In India, as soon as you disclose that you are an Australian, it is a foregone conclusion that you know Ricky Ponting personally - also that you are a good cricketer. I have however well and truly put that assumption to rest during a very serious game of cricket late yesterday afternoon. Initially both captains wanted me on their side, due to my size and supposed ability at hitting 6'ers. Well, my side was first to bowl and i was sent out to catch the 'big' hits that were certain to come. Well it came...and it came my way. It came so fast - and the ball they use is a little black leather one - that I could hardly see it, and rather than take the risk of it hitting in me in the face and breaking my nose (which would probably upset Lou), I tried to catch it with my hat and missed by about 2 metres....well that did not go down too well! They immediately sent me to the outfield where nothing happens.The time to redeem myself came when it was my turn to bat...well that didnt happen as I was out for a duck on the second ball (although they do bowl mighty quick or more of a peg!)! After that, no one wanted me on their team..even Sam (who had a good game) asked me to move away from him as it was embarrassing to be associated with me! One of the female spectators however tried to make me feel better by saying that it wasn't the ball that knocked the stumps over, but the wind! - they use a concrete block for stumps so I know she was just being nice.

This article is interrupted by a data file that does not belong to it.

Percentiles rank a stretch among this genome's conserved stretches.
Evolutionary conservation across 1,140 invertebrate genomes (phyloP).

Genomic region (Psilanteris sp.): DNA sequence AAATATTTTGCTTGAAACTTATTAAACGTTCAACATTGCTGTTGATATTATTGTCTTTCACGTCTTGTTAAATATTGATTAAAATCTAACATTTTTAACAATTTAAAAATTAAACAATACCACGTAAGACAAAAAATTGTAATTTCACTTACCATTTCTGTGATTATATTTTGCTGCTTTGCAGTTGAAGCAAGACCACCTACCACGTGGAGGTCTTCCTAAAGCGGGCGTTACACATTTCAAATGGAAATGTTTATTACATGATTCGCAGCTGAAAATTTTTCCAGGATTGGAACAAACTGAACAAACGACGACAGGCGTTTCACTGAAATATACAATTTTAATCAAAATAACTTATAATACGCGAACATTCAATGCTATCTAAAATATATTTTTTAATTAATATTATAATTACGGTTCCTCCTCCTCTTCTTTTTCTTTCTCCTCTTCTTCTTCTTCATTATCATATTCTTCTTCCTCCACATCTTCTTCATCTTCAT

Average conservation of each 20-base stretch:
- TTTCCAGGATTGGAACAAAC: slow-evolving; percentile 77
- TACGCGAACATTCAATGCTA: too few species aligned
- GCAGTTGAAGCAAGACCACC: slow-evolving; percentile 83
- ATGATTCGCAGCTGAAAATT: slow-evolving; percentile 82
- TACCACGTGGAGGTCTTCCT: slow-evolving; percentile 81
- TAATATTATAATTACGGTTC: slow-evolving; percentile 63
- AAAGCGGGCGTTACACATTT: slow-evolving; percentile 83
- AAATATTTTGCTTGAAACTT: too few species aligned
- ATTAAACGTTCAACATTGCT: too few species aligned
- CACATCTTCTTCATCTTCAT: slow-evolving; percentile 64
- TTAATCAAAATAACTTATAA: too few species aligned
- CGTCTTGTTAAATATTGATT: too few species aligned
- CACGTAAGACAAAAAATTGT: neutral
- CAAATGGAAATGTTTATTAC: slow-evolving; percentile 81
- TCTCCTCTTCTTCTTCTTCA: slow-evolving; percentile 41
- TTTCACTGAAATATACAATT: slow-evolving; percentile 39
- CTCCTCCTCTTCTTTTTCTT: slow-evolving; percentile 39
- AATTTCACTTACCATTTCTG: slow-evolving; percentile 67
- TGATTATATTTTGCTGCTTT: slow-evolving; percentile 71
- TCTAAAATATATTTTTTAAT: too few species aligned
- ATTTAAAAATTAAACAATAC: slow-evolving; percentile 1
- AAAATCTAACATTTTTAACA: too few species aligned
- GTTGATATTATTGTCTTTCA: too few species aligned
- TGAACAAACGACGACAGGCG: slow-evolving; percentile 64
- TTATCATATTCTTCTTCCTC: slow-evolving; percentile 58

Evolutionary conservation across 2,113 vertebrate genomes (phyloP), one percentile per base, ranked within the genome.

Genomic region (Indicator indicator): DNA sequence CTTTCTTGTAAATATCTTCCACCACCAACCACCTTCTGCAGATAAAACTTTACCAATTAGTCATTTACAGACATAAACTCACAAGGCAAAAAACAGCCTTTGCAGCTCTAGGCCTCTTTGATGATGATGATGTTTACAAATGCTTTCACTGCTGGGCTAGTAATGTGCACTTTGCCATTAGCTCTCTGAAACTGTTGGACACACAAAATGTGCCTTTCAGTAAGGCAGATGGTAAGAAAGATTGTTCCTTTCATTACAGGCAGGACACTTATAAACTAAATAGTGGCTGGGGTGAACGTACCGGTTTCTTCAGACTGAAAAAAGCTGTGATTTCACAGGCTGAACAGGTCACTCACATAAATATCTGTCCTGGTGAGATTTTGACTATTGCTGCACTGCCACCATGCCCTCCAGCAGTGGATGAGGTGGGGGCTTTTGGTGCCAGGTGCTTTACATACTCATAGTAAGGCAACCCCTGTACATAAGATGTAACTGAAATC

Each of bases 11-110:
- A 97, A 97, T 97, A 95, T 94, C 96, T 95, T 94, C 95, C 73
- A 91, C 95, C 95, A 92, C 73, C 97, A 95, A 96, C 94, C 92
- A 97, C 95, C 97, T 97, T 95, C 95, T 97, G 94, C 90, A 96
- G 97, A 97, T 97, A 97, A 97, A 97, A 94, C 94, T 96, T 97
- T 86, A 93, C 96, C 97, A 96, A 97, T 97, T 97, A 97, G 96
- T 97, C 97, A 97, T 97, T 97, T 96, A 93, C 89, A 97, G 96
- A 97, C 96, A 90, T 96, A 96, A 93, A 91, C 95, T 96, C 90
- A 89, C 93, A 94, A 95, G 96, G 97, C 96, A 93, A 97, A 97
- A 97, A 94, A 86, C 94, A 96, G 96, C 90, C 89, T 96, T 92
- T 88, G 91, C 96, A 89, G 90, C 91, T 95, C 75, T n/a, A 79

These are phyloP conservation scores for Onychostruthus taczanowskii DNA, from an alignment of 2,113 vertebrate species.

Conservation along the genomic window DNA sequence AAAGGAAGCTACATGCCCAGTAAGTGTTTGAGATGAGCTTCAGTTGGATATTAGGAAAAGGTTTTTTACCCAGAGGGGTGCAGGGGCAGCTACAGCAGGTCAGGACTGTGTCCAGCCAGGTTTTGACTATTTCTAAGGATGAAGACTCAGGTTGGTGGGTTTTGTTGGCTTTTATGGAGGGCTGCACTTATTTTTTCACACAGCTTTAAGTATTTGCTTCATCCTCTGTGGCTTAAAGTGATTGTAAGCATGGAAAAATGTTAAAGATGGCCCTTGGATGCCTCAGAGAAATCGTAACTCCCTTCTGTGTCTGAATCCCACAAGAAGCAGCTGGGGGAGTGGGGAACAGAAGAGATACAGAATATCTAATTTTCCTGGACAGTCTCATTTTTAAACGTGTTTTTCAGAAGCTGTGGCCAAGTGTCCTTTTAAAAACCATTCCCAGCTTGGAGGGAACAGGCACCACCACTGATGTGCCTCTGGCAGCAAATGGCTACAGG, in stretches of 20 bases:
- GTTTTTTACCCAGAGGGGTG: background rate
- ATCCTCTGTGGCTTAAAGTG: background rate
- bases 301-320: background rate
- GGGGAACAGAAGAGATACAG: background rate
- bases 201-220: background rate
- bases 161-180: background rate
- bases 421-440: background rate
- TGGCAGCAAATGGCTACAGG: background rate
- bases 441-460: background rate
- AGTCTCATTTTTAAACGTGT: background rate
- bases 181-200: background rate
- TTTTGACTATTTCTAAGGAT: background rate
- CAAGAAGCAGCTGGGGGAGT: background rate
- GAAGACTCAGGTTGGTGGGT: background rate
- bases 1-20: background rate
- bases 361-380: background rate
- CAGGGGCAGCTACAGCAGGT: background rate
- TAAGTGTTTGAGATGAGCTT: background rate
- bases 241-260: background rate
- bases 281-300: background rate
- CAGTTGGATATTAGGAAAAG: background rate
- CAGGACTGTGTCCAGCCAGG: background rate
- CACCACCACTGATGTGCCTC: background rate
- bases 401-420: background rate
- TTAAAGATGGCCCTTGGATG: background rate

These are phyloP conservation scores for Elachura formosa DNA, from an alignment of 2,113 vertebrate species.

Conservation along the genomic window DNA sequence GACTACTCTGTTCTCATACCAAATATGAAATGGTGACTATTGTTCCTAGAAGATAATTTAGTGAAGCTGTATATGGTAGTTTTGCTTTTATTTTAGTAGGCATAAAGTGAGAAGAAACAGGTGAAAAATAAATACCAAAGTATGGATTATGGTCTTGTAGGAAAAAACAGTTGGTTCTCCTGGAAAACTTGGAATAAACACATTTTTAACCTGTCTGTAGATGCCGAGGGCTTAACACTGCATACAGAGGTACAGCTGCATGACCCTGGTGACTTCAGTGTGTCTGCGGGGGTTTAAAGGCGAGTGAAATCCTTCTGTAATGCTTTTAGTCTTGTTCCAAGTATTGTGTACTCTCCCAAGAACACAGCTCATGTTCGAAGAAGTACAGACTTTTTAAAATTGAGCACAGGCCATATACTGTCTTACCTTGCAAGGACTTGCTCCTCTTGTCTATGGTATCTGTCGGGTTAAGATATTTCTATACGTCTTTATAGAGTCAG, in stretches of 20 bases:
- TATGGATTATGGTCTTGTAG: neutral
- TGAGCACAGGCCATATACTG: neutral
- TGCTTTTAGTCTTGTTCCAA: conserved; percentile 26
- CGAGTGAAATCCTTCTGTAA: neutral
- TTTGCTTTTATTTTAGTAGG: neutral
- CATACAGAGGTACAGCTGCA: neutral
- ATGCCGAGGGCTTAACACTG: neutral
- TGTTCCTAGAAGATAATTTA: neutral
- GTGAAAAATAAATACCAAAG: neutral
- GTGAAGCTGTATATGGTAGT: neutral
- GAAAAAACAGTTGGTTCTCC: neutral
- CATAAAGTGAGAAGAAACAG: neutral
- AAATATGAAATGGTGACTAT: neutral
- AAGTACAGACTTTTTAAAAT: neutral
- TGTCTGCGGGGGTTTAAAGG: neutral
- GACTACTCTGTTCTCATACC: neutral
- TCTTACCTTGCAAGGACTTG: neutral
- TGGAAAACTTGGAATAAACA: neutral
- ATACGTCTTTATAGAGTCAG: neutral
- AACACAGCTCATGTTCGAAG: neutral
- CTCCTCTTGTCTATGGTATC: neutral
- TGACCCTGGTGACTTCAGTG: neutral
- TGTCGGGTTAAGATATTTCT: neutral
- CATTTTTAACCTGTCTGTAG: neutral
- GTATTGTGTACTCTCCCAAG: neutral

My self esteem was however well and truly built when I took Sam to the local 'Splash' water theme park with the NZ family during our Friday day off. Scott and I became instant 'bollywood' stars when we took to the speed slide....our technique (and my weight) caused us to get considerable speed and air when coming down the slide - much to the delight of all the spectators - and we managed to 'skim' all the way to the other side of the pool once we reached the bottom of the slide. People came up and shook our hands, and the lifesavers ensured that the pool was clear when they saw us at the top of the slide ready to launch...it was a great break and we met a number of local people living around Narela where the Ashram is located and shared with them the work that we are doing.

Sam has been spending time in the clinic over the last few days, which has been great. He has shown a real interest in the work that the medical team does with the patients - from cleaning wounds, to hooking up IV's, looking at Xray's and listening in on diagnosis etc. He also spends time with the patients in the evening just talking with them. It has been a real eye opener for him and he has handled it really well.

Well it's Sunday afternoon and we are now getting ready for Sunday special dinner and service, so will post again during the coming week...

Thursday, June 11, 2009

Hot, Flat and Crowded

Well the Jourdans are back in India - well at least Samuel and I are. Lou and Hunter are due to join us in a couple of weeks.